But why should I tell them if it’s completely irrelevant to our relationship? At the same time, if I don’t want to tell them, does that mean I’m subconsciously ashamed of myself?
That’s the problem with the all-or-nothing logic of the closet. It can be empowering in certain contexts. However, it can also produce nasty, unnecessary self-doubt.
The closet doesn’t have to be a space of denial or embarrassment. For some people, it’s a safe haven and a refuge from the criticisms of the outside world.
Choosing to stay in it doesn’t make your identity less than anyone else’s.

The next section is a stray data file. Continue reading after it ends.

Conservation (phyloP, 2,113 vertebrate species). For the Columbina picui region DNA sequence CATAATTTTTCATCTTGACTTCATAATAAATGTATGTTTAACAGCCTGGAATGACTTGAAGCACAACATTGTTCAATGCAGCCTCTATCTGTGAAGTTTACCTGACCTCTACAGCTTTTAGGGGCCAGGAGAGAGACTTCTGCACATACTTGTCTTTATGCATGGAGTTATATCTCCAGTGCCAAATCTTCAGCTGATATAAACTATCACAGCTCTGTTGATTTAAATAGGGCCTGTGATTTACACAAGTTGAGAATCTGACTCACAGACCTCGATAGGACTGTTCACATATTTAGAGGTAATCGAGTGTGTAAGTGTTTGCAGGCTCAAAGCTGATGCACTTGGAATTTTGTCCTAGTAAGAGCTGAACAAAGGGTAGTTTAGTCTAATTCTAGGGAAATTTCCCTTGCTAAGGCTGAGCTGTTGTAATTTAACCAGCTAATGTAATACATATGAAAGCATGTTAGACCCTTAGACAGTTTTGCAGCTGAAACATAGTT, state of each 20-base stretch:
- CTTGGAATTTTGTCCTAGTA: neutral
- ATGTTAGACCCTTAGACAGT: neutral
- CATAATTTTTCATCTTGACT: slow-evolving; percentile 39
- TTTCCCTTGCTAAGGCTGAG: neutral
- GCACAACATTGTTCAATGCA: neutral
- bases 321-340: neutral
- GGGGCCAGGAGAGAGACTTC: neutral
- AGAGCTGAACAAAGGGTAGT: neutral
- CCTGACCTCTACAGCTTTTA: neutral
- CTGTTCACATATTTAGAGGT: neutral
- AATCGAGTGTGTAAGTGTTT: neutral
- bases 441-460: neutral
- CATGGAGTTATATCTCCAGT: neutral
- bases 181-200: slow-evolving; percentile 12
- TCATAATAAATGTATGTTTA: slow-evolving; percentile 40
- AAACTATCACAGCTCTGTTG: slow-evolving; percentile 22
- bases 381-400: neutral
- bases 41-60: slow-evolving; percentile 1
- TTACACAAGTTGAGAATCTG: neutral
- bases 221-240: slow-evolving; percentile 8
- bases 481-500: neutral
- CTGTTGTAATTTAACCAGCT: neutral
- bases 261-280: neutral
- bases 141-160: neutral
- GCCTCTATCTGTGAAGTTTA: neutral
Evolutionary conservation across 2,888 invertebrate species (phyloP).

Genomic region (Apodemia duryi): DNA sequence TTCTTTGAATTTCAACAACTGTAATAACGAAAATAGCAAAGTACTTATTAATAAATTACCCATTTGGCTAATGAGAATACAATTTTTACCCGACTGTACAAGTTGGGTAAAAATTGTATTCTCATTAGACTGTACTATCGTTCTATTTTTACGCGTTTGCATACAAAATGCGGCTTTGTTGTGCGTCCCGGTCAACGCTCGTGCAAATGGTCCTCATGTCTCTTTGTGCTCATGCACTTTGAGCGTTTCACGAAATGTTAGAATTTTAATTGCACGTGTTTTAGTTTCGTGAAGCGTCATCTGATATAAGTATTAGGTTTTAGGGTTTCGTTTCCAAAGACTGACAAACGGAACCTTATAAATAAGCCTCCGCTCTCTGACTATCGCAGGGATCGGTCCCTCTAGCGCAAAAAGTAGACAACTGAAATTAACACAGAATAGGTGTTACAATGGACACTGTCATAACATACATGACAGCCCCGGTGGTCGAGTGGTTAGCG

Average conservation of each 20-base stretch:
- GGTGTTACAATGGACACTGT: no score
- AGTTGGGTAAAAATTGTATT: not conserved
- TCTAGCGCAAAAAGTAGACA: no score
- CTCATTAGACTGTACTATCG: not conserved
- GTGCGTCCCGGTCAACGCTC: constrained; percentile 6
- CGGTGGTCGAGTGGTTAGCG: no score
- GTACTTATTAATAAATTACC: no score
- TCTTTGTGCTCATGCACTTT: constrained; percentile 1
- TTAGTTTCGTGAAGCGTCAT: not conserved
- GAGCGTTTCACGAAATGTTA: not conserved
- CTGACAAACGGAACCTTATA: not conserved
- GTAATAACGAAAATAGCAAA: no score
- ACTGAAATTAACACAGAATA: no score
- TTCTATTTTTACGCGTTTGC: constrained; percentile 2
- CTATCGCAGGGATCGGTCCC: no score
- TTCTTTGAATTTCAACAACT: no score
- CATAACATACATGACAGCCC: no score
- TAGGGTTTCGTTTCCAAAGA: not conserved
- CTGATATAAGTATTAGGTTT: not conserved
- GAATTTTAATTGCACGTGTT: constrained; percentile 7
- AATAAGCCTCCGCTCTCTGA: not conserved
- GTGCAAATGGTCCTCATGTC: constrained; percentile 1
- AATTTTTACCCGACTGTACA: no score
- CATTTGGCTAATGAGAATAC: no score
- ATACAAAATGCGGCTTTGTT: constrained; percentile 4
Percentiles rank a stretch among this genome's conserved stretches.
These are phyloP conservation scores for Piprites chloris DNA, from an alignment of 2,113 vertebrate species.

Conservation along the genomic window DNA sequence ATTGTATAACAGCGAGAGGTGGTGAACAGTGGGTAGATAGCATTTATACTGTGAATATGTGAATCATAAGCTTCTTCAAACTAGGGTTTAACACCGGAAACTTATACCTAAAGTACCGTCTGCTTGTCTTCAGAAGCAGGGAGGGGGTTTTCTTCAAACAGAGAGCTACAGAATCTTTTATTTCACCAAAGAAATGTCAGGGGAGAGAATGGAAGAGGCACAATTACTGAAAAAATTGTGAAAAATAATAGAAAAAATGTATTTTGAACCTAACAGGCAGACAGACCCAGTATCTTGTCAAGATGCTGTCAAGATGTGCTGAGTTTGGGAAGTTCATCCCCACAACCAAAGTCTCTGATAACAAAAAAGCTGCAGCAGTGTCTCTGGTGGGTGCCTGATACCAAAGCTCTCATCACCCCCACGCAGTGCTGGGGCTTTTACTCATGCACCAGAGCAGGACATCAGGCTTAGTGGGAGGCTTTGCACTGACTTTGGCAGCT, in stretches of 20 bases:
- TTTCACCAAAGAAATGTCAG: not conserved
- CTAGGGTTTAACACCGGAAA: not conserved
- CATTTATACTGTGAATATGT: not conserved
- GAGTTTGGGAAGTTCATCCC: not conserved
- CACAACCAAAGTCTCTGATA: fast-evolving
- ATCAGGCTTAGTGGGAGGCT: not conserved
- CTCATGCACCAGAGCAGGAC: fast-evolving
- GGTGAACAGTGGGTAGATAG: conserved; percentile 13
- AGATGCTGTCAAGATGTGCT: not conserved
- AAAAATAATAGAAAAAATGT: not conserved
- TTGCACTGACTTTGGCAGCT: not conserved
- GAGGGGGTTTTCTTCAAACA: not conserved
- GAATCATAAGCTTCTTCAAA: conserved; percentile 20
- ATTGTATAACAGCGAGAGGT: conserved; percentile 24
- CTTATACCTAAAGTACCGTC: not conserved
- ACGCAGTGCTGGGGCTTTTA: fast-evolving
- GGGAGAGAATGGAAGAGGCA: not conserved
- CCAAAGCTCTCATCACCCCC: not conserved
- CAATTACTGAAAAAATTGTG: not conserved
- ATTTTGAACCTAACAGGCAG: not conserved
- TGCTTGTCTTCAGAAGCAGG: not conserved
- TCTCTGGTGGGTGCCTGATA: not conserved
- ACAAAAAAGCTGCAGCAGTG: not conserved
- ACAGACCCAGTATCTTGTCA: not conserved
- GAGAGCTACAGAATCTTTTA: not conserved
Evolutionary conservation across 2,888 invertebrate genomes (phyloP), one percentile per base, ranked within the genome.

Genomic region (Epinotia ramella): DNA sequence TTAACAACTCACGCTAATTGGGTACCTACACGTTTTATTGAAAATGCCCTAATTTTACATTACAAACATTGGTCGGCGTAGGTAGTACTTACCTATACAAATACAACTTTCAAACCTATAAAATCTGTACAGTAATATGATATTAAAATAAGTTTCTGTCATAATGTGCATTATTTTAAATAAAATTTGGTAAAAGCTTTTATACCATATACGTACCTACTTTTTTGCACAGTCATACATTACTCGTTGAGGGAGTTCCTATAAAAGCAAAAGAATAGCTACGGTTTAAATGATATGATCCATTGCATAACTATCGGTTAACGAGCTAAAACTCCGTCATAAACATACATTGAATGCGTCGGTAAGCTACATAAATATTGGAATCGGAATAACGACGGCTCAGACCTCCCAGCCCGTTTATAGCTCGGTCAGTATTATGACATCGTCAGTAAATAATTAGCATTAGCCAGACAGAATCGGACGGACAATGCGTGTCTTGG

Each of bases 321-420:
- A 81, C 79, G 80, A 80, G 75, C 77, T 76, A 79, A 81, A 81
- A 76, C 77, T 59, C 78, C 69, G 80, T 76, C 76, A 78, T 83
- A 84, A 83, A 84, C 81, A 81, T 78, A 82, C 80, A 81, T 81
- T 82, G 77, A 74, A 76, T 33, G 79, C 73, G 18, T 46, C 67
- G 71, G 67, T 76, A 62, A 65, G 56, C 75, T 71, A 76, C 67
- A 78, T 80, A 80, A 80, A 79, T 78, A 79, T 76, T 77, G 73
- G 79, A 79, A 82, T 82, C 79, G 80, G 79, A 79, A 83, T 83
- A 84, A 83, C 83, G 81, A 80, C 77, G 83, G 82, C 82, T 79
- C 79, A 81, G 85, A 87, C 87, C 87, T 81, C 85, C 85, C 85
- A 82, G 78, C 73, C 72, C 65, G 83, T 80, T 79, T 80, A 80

Hell, you might decide that the closet doesn’t exist for you, and that’s cool too. Your sexuality doesn’t have to be your defining characteristic.
Ultimately, if and when you come out is totally your choice.
If you do – congratulations!
If you don’t – you do you!
Your sexuality and your identity exist through your experiences, not in jumping through hoops to earn the validation of others.
I’m happy that Ellen Page is happy she came out.
Regardless, her life was, is, and always will be authentic.
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Erin Tatum is a Contributing Writer at Everyday Feminism. She’s a feminist, queer theory lover, and television enthusiast living in Pennsylvania. She is particularly interested in examining the representation of marginalized identities in media. In addition to Everyday Feminism, she’s also a weekly contributor to Bitch Flicks. Follow her on Twitter @ErinTatum91 and read her articles here.